The Last Question was commissioned by Paul Nolen (consortium leader), Bob Eason, Dan Graser, Joe Girard, Jonathan Hulting-Cohen, Tim McAllister, and Zach Stern
This work for soprano saxophone and piano is inspired by theories and literature concerning the life cycle of the universe, one of the frequent topics of conversation that would come up when I would be casually chatting with my colleague and friend for whom this piece is written, Paul Nolen. The first movement, Big Bang, is about the leading theory of how the universe began. From a single point of matter, energy, and time, the entirety of the universe exploded forth. Over the course of billions of years, formless matter condensed and cooled into the galaxies, stars, and planets we know today.
The Big Crunch is the theory that the universe will eventually stop expanding and its immense gravity will cause it to collapse into itself. I use shifting registers to represent this collapse throughout the course of the second movement. The scherzo-like third movement, Big Freeze, refers to the theory that the universe’s expansion will not slow down in the future, resulting in all matter radiating its energy away into the vacuum of space until everything is cold and inert. Beginning fast and buoyant, the music eventually falls apart and fades away into obscurity, leaving the saxophone alone at the end.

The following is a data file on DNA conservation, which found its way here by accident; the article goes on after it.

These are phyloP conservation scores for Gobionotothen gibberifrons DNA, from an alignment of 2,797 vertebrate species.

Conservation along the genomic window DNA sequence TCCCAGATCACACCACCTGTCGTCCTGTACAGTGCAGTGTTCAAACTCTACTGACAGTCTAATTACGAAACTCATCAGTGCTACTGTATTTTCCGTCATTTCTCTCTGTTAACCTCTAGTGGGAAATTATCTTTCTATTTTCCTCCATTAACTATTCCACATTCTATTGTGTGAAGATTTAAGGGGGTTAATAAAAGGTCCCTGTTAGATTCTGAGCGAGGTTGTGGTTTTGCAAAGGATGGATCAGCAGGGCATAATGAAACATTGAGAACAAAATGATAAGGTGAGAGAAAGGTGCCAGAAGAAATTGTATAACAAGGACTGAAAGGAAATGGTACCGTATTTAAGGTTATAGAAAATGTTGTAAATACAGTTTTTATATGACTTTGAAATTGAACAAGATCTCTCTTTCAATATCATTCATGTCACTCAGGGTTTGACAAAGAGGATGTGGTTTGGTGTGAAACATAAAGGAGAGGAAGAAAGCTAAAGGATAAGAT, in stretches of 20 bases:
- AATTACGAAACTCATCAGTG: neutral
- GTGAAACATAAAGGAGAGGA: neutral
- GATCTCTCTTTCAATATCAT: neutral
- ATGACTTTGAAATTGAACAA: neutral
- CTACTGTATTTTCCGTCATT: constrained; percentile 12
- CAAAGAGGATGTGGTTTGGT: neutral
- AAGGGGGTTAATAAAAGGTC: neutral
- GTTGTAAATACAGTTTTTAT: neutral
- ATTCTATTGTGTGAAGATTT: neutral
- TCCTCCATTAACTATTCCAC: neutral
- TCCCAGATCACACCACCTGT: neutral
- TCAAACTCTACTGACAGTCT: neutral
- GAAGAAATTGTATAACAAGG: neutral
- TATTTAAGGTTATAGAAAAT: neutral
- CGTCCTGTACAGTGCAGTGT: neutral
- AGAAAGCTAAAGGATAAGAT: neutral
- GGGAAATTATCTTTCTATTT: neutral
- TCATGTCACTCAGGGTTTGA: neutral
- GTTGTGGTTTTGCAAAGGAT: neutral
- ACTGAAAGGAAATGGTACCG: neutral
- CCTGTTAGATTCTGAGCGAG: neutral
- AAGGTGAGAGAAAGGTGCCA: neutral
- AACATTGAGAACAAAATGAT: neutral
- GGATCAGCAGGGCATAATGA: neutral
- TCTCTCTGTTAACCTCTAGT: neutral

Isaac Asimov’s short story, The Last Question, is an episodic narrative that reaches far into the future. Over and over, humanity asks the question, “how can entropy be reversed?” to a super-computer. Countless generations pass and the universe progresses towards inevitability – galaxies drift apart and stars begin to die. The question is posed over and over, with the computer unable to give a meaningful answer with how much information it has at the time. I do not wish to spoil the ending, so I encourage you to read the whole short story. This final movement introduces a hymn-like chorale that frames each episode of the story, alternating with quotations of the previous movements. As time passes and the universe dies away, the texture thins more and more until the saxophone, representing the entire history of the universe, is finally left alone.